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Published 19 January 2024 5 min read
England Para Teams

Para Lions heading to Spain

Written by:

Frank Smith

The FA's senior technical performance manager for Para, James Watkins, discusses the warm-weather training camp in Tenerife

This weekend 40 of England’s Para Lions and Lionesses will be heading to Tenerife for a warm-weather training camp, as the players are challenged physically and staff look to develop the ‘One Para’ culture among our Para football programme.

Members of the Blind Men, Cerebral Palsy, Deaf Men, Deaf Women, Partially Sighted and Blind Women Teams – as well as more than 20 members of staff – will be flying to Spain on Sunday for a ‘mid-season pre-season’ before returning home on Friday 26 January.

September to November is a period where a lot of the Para Lions return to their clubs, with the disability football season in effect starting later than mainstream football.

So Tenerife is a chance for the players to work in their impairment-specific groups in the morning before they are all brought together for another physical session in the afternoon.

James Watkins, the FA’s senior technical performance manager for Para, explained how the trip to Spain is a chance to develop the ‘One Para’ culture whilst putting the players through really tough physical challenges.

“It is like a mid-season pre-season camp,” Watkins explained. “It is about impacting players’ physical performance through tailored sessions. It’s also a chance to provide a positive experience which will springboard players into the main part of the programme and the run in to major tournaments and games.

Members of the England Deaf Women squad during the training camp in Tenerife last year
Members of the England Deaf Women squad during the training camp in Tenerife last year

“It was open to all players from our ambulant teams. Availability drove selection alongside some clear criteria linked to players’ physical performance, engagement in club football and the players who have been performing on camp.”

He continued: “Last year’s camp had a massive impact on the motivation of players. It is a challenge to be selected for the camp. Importantly, it’s also an enjoyable experience to be involved in a warm-weather environment and I’m delighted we have been able to fund the trip. Players’ desire to be selected has helped create motivation and engagement in our physical performance programme during that September to December period.

“The term mid-season pre-season is right because it really does kickstart their focus and we noticed last year that those players who went to Tenerife were really tuned in to areas like our tournament objectives.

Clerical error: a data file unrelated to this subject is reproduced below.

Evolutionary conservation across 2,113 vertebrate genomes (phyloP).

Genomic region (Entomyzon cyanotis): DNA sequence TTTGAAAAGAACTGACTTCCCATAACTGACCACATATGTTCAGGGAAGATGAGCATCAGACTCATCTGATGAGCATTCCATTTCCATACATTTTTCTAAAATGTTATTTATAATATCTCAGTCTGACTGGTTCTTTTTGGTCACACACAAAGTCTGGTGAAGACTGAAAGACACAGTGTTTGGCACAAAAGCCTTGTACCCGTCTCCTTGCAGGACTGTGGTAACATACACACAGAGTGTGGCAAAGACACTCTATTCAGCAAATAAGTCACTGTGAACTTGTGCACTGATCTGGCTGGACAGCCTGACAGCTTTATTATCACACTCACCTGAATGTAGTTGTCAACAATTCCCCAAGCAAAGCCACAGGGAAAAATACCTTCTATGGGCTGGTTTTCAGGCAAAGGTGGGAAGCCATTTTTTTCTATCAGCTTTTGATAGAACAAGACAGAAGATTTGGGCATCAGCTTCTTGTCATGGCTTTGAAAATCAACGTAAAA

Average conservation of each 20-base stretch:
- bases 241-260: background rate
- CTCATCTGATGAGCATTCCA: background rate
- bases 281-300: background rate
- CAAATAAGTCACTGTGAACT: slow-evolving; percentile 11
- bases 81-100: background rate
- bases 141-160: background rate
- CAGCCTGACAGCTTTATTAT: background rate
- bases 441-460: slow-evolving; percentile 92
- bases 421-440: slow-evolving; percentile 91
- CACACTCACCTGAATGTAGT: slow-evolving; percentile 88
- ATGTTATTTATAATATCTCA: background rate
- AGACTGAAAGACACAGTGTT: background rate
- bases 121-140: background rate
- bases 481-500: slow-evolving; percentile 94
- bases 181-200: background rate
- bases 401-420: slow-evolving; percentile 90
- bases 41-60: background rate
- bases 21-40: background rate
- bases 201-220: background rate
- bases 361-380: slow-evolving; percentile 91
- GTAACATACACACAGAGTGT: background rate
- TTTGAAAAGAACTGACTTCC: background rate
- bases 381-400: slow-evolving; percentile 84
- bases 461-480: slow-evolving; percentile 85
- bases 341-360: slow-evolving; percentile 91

“Our training calendar starts in September and that September to December period is viewed as an on-programme selection probationary period – it is almost symbolic to go on the Tenerife camp now.”

All seven of our Para Lions and Lionesses teams had major tournaments last year after several had been delayed due to COVID-19, with Deaf Women Futsal securing bronze, the Powerchair and Partially Sighted sides going agonisingly close to being crowned world champions for the first time, and our Cerebral Palsy team securing silver at the IFCPF EURO.

James Watkins spoke about the importance of the trip to Spain
James Watkins spoke about the importance of the trip to Spain

This year England Deaf Men have high hopes heading into June’s European Deaf Football Championships and our Cerebral Palsy team will be aiming to medal at the 2024 IFCPF World Cup.

The other teams will all have competitive fixtures throughout the year and twice a month will be meeting up at St. George’s Park over the weekend as part of their training programme.

There has been a real focus in recent years to create a ‘One Para’ culture among the teams and Watkins explained how the Tenerife trip benefits not only the players but also the staff.

He said: “It is predominantly a physical performance camp but with that constant messaging about working together and sharing practice.

“It is also about the staff from different squads having time together to share practice and ideas, with areas like how they pre-frame or review camps or the way they work with their players.

“It is brilliant that, whether they are coaches, members of the operations staff or the wider MDT (multidisciplinary) practitioners, they are spending time together, so you have doctors and physios who wouldn’t normally work together and building strong relationships.

“We are trying to build the ‘One Para’ focus into all of our camps and underneath that, help create regional support groups. For example if players are based in the North East, they get to know the other para players from their region so they can travel together or train together.

“We are starting to see regional training groups now which have evolved quite fluidly where we have groups of eight or nine players from different impairment groups who get together regularly to train, which they do off their own backs.

“It is also a chance for the players to get some vitamin D and sunshine so there is a mental health aspect to it as well and helping the players get optimistic about the season ahead.”

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